eToro to expand into US
Amid plans to launch an exchange and a digital wallet, cryptocurrency broker eToro is to expand into the US - raising $100m (£74m) to accelerate growth.


Rising costs hit Mitchells and Butler
Mitchells and Butler has revealed that profits fell £8m in the first half of the year, its £104m expenditure up over £10m from the same period last year after opening four new establishments and 220 conversions. The UK pub and restaurant manager posted adjusted operating profits of £141m, compared to £149m over the same period last year, while profit before tax fell to £69m from £75m in 2017. 

Paddy Power Betfair looking to increase US sports betting exposure
Paddy Power Betfair is in talks with fantasy sports site FanDuel to target the US after its Supreme Court struck down restrictions on sports betting. Lawmakers ruled that US states can now establish their own regulated sports betting, potentially opening up a huge new market.

Playtech, Cineworld and Jupiter hit by shareholder revolts
Playtech, Cineworld and Jupiter have suffered large shareholder rebellions as investors protested against big pay increases for the chief executives of the three companies.


Big Four plan for break-up amid Carillion fallout
The Big Four have drawn up contingency plans for a break up of their UK businesses, amid calls for the audit industry to be overhauled following the collapse of Carillion. Meanwhile, the Times reports that the Financial Reporting Council singled out Carillion for commendation as a model of good accounting practice only months before it began to implode.


Billions in new lending to first-time buyers, UK Finance says
Mortgage lending to first-time buyers increased by 2% in March, to £5.1bn, according to UK Finance, up 2% year-on-year. First-time buyer mortgages completed in the month fell 1.9% to 31,200 however, while remortgaging levels eased slightly. There was £6.1bn of new lending to homemovers in the month, 4.7% down year-on-year, UK Finance added, with 28,400 new homemover mortgages completed in the month, 7.8% fewer than in the same month a year earlier. Meanwhle, buy-to-let lending has fallen by a fifth over the past year as taxes on second homes, the removal of interest relief and tougher standards for lenders drained credit from the market.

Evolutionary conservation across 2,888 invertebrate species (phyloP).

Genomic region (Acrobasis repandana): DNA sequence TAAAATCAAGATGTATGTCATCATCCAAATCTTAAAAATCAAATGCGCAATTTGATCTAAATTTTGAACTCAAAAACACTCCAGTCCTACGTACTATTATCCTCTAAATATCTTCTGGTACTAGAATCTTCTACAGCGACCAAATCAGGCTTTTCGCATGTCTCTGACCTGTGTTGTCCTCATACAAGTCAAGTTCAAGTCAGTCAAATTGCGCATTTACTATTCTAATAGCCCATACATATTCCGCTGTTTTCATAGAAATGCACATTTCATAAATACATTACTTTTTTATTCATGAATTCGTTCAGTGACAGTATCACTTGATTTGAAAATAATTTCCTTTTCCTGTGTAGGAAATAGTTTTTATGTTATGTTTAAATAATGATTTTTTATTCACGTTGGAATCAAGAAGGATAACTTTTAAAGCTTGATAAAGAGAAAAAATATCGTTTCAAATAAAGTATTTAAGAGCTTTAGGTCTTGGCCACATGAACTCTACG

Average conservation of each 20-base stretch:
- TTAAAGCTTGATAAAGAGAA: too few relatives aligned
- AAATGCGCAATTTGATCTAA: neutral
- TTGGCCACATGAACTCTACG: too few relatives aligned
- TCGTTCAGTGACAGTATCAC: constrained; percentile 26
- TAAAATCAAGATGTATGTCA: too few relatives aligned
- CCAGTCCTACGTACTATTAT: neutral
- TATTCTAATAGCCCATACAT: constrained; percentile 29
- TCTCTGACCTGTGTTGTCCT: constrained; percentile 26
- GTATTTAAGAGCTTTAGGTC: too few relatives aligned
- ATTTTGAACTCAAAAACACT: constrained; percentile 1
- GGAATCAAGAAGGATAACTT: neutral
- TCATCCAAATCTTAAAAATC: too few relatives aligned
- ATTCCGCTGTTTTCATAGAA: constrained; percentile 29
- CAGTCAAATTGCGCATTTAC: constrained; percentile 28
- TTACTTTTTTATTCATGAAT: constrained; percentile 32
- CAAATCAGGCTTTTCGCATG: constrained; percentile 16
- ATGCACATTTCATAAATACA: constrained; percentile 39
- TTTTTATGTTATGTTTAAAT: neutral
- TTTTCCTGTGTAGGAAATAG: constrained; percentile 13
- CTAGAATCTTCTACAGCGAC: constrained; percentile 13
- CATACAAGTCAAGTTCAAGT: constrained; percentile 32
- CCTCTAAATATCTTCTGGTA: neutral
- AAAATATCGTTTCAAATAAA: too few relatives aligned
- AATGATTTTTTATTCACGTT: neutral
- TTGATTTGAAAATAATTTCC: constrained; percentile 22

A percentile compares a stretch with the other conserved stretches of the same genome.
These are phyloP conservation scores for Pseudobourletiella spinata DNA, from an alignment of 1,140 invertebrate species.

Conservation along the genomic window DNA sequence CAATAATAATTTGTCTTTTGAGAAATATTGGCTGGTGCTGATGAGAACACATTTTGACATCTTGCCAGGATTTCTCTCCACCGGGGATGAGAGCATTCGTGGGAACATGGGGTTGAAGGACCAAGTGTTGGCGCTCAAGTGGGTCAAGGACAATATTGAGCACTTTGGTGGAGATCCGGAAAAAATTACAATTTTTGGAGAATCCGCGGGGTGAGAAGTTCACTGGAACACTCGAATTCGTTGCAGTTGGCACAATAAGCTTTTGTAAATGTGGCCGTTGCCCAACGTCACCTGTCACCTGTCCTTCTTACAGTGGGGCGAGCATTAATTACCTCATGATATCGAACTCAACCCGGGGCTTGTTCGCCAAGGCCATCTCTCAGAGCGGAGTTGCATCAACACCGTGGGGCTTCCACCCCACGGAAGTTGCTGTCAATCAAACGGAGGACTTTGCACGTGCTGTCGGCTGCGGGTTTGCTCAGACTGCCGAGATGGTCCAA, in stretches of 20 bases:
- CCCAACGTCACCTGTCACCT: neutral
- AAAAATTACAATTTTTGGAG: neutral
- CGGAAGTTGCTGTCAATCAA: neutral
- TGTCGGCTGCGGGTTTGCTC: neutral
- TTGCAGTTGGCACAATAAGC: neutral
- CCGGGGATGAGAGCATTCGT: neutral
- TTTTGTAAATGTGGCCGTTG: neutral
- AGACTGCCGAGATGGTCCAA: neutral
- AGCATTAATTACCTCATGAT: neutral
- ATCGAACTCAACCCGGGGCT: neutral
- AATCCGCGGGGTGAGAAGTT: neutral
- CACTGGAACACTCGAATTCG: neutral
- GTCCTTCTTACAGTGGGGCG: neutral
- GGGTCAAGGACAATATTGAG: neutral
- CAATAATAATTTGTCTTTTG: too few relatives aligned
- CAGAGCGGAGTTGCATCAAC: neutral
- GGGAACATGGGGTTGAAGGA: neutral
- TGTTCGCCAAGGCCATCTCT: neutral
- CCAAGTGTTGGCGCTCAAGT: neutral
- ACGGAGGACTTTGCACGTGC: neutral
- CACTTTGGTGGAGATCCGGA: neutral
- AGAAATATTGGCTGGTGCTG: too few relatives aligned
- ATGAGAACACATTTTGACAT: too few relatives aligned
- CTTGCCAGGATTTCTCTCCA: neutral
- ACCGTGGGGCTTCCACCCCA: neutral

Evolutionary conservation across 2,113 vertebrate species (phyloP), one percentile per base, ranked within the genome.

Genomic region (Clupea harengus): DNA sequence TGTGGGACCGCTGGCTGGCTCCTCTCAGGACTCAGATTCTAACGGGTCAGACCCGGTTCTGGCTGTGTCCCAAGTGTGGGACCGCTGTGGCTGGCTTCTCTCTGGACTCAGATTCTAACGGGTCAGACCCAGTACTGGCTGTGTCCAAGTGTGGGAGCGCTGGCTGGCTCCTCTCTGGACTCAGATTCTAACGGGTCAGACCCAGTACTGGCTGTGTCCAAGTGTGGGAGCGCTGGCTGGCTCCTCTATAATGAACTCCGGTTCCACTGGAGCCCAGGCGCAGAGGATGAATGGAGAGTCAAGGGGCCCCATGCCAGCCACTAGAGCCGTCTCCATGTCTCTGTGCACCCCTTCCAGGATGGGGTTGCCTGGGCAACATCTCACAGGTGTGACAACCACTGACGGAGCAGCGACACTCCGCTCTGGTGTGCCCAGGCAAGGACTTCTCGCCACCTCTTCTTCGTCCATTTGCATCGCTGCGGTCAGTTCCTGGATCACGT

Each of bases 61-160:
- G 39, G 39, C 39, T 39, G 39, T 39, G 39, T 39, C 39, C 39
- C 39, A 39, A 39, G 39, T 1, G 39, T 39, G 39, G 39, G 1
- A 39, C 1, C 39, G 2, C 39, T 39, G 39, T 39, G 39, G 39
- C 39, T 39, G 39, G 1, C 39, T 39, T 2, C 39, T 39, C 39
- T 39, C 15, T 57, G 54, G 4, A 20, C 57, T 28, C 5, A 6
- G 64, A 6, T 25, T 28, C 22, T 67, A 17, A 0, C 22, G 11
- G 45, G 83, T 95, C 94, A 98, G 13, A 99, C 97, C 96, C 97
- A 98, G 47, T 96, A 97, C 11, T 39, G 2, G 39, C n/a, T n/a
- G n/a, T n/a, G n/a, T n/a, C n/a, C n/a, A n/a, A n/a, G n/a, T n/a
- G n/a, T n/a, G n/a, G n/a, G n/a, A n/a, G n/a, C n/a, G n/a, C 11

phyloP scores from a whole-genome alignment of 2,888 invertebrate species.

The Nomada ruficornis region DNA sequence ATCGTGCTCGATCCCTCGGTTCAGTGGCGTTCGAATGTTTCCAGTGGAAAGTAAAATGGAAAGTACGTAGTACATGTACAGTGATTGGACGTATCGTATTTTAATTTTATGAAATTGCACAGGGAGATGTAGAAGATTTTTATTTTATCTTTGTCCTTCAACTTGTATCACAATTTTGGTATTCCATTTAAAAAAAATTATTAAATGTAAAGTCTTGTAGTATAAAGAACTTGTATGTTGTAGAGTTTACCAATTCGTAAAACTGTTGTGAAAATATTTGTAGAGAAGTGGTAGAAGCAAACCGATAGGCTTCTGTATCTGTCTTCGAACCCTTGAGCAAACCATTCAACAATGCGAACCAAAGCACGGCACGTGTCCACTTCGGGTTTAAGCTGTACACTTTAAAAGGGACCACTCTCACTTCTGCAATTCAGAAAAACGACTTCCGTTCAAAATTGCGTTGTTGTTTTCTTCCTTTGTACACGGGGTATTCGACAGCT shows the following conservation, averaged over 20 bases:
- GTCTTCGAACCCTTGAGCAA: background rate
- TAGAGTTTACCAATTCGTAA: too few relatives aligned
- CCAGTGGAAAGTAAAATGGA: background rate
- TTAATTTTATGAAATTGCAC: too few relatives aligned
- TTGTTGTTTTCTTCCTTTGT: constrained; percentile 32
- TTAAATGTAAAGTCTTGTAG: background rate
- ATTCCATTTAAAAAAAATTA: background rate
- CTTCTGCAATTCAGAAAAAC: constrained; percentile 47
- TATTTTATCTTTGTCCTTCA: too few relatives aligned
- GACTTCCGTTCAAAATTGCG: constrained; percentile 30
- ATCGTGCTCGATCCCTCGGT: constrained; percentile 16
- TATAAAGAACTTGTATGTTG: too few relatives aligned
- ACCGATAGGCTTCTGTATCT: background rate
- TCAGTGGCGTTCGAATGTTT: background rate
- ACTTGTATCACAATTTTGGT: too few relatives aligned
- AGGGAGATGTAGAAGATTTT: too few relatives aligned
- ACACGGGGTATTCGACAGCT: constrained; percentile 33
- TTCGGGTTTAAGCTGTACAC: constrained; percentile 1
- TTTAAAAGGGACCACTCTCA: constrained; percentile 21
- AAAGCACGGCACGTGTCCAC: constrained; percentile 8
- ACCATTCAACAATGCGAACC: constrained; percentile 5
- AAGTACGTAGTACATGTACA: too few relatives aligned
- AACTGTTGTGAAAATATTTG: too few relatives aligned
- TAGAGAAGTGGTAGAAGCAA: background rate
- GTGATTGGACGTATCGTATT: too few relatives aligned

Shop Direct vulnerable to credit crackdown 
Fears of a consumer credit crackdown have triggered a £55m sell-off in Shop Direct's debt. Amid a looming Financial Conduct Authority overhaul of high borrowing rates for shoppers, lenders to the Littlewoods and Very owner have already seen the value of their investments slump 15% since the start of the year.

Mothercare rehires sacked boss 
Mothercare is to announce that  it has rehired former boss Mark Newton-Jones just over a month after he was dismissed from his post, in a surprise move which will see him take the helm of the struggling retailer as it begins a major restructuring.


Few signs of economic improvement
Britain’s economy showed few signs of improvement in the second quarter, according to the Bank of England agents’ report into business conditions, which saw economists cut their 2018 growth targets. Meanwhile, BoE Deputy Governor Ben Broadbent has apologised after describing the UK economy as “menopausal” and past its peak. Mr Broadbent’s gaffe came in an interview in which he attempted to explain the recent weakness in productivity growth.


Number of billionaires worldwide surged last year
A new report from ultra-rich research firm Wealth-X says the number of billionaires worldwide increased by 14.9% to 2,754 in 2017, as the wealthy benefited from the “remarkable performances in equity markets and global economy.”